Welcome back into the chamber of hoarders. After some time away we are back and well into summer preparing emergency responders to face the challenges of compulsive hoarding disorder environments. This week we are going to look back at a training topic that we have visited before, with a new twist. It is vitally important to allow firefighters to communicate their findings on each response; this is even truer when faced with massive amounts of clutter found inside hoarder homes. From pulling on scene to making a interior attack, each and every firefighter should be taught what to say, who to say it too, and how to say it when a hoarding environment is suspected. Example, “ interior to command we are experiencing Heavy Content”, “command received.” Often this is where this line of communication ends, not allowing incoming units or firefighters that didn’t receive this message aware of the potential for danger. It’s time for us to change how we process, receive, and announce situations.
Being the eyes and ears of the responders is a role that each firefighter should be given. Constantly scanning, evaluating, and searching for potential dangers should be trained on until they become automatic. During this training is where we should introduce them to cues and clues that a hoarding situation is present.
Here are a few:
- Blocked doors and Windows
- Cluttered yards or Porches
- Cars Full of Belongings
If you encounter any of these situations a message should be transmitted to command. Announcing the presence of hoarding conditions will put everyone in a more defensive mindset and allow the commander to call for additional resources. Extra manpower, more apparatus, and needed rehab sector are all areas that need reinforced when dealing with hoarder conditions. If the IC doesn’t know they need them, why would they call for them? Make the call, even if you are wrong. If they are not needed they can be released and returned to service.
Being in command of a fire when the announcement of heavy contents is made requires some direct actions. First action is to communicate the findings to the dispatch center to share the message with everyone responding and on scene. Second action is to call for more help. With hoarding conditions firefighters air consumption will be greater, thus lowering their work time and will need a longer rehab period because of the stresses placed on them while working in these overloaded spaces. Knowing this a commander should request additional units to respond to the scene. Third action should be a second rapid intervention team. If a firefighter is inside and experiences a Mayday, it will require a larger number of firefighters to access and remove them.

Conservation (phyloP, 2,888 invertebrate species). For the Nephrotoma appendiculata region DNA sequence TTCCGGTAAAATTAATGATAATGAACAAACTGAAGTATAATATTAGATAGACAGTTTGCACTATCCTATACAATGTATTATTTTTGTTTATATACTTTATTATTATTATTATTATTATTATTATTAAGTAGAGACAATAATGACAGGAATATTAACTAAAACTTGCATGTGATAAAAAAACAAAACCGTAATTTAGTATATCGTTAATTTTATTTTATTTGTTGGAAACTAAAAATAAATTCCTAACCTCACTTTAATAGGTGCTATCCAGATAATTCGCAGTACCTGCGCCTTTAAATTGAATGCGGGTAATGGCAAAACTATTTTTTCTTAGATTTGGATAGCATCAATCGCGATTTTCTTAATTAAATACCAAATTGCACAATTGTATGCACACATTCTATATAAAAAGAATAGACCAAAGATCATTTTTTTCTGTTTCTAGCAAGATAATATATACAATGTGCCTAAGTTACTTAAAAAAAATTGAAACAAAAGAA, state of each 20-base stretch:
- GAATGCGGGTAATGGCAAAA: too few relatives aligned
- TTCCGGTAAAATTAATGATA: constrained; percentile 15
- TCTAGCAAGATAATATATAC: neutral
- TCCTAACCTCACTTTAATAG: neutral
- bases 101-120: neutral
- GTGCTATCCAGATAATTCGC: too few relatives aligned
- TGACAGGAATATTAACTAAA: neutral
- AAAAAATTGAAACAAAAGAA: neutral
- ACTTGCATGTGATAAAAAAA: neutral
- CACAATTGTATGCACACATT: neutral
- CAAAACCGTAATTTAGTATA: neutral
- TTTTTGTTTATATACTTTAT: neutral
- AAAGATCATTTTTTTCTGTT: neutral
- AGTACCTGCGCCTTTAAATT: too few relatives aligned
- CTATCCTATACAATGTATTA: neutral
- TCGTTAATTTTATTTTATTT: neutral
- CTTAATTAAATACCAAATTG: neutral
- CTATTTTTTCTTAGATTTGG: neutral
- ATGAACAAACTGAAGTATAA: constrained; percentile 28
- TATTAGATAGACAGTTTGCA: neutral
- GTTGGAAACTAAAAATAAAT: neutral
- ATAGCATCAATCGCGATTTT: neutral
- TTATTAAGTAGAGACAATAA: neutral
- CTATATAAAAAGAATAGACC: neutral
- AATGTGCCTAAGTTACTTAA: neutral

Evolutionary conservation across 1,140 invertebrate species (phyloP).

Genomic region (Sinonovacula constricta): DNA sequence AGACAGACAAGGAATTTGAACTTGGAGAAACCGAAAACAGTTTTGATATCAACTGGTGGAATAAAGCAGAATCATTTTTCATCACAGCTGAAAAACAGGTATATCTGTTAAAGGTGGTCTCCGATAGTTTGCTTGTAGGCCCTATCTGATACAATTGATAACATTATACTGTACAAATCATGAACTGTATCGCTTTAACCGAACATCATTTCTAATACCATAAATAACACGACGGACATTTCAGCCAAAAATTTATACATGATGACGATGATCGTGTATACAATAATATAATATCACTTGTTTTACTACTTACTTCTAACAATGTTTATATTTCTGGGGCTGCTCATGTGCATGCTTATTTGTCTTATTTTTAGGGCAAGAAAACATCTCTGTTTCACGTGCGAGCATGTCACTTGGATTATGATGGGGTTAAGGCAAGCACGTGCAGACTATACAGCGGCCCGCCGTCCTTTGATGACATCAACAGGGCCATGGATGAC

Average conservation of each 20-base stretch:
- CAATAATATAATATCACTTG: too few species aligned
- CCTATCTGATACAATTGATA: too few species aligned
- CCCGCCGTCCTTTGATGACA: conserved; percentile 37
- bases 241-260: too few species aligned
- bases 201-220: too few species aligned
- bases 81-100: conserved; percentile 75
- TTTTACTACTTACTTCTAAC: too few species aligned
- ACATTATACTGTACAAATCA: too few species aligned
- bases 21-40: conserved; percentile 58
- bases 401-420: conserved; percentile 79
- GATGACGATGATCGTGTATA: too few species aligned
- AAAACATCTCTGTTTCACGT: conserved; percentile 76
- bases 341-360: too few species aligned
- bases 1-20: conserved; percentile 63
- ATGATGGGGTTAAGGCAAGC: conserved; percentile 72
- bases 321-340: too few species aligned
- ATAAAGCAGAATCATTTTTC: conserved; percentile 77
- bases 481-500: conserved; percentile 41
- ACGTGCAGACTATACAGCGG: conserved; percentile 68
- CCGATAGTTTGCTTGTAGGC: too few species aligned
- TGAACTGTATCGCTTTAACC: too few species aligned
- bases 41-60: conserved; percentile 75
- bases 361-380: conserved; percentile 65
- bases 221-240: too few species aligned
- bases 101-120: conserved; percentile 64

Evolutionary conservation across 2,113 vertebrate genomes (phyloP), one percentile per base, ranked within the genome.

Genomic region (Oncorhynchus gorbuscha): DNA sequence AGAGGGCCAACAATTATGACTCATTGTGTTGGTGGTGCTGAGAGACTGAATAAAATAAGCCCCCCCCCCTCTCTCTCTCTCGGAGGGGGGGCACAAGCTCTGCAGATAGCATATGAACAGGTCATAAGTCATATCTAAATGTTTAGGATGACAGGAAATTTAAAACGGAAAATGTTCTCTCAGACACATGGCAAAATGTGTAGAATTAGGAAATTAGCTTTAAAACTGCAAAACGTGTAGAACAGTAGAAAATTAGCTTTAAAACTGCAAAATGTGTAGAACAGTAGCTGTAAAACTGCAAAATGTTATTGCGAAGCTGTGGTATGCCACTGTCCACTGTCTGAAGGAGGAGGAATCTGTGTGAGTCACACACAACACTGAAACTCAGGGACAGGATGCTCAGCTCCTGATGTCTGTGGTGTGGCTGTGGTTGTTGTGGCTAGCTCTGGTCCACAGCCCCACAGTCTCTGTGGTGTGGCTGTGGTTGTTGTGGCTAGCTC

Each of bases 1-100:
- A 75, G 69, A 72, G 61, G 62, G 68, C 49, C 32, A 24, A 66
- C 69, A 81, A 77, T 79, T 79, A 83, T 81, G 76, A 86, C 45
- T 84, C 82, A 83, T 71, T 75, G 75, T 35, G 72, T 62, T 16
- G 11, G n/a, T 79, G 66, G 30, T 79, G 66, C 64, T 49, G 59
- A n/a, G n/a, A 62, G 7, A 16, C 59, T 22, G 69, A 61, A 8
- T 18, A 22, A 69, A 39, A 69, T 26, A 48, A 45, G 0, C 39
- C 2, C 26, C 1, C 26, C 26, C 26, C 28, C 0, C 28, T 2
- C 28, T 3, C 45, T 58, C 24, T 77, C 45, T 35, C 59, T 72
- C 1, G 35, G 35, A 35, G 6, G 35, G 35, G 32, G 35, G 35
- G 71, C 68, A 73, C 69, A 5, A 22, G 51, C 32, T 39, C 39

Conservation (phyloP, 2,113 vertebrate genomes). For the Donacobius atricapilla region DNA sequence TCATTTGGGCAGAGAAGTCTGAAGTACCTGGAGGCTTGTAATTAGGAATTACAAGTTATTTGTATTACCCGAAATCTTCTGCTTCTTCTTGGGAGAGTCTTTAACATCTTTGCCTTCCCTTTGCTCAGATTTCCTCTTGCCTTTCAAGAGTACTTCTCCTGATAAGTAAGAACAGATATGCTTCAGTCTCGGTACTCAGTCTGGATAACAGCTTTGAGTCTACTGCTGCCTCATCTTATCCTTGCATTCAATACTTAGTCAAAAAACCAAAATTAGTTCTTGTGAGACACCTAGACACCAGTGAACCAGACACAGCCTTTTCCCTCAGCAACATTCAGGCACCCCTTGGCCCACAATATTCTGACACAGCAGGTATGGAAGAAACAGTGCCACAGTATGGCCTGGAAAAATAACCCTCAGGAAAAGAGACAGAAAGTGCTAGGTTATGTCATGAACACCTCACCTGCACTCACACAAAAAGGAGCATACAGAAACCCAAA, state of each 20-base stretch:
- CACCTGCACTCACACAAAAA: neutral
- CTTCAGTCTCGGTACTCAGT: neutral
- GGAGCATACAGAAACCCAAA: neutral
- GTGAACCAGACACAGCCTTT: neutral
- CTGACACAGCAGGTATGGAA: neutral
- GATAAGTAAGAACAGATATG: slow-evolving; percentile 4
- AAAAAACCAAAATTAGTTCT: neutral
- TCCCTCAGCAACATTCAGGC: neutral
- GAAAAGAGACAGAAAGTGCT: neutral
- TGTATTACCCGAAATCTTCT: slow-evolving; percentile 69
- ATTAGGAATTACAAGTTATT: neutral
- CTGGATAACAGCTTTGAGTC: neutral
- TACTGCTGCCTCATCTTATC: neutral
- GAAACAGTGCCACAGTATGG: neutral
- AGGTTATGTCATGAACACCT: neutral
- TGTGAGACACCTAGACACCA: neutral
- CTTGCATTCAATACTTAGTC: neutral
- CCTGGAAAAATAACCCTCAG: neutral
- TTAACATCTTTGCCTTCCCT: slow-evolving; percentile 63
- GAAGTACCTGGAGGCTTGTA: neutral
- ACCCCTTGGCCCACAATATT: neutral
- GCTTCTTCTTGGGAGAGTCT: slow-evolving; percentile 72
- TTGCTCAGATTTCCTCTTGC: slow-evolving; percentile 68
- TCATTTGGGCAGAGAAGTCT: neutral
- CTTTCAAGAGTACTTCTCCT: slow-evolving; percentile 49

A good rule of thumb for any commander is the rule of doubles. If you discover hoarding double the number of firefighters, RIT team members, and double the rehab time allowing your firefighters to adequately recover from the larger workload. The worst thing that you could do is place your firefighters into a stressful environment and not allow them time to recover before going back.
If you see something, say something!
If you hear something, Dispatch Something!
If you allow your firefighters to make the announcement of a potential hoarding situation it will allow all commanders to use the rule of doubles and call for the help needed. Hoarding can place us all at a greater risk do to the compression of belongings that has taken years to accumulate. Make the adjustments if you are faced with these conditions and make sure we all go home!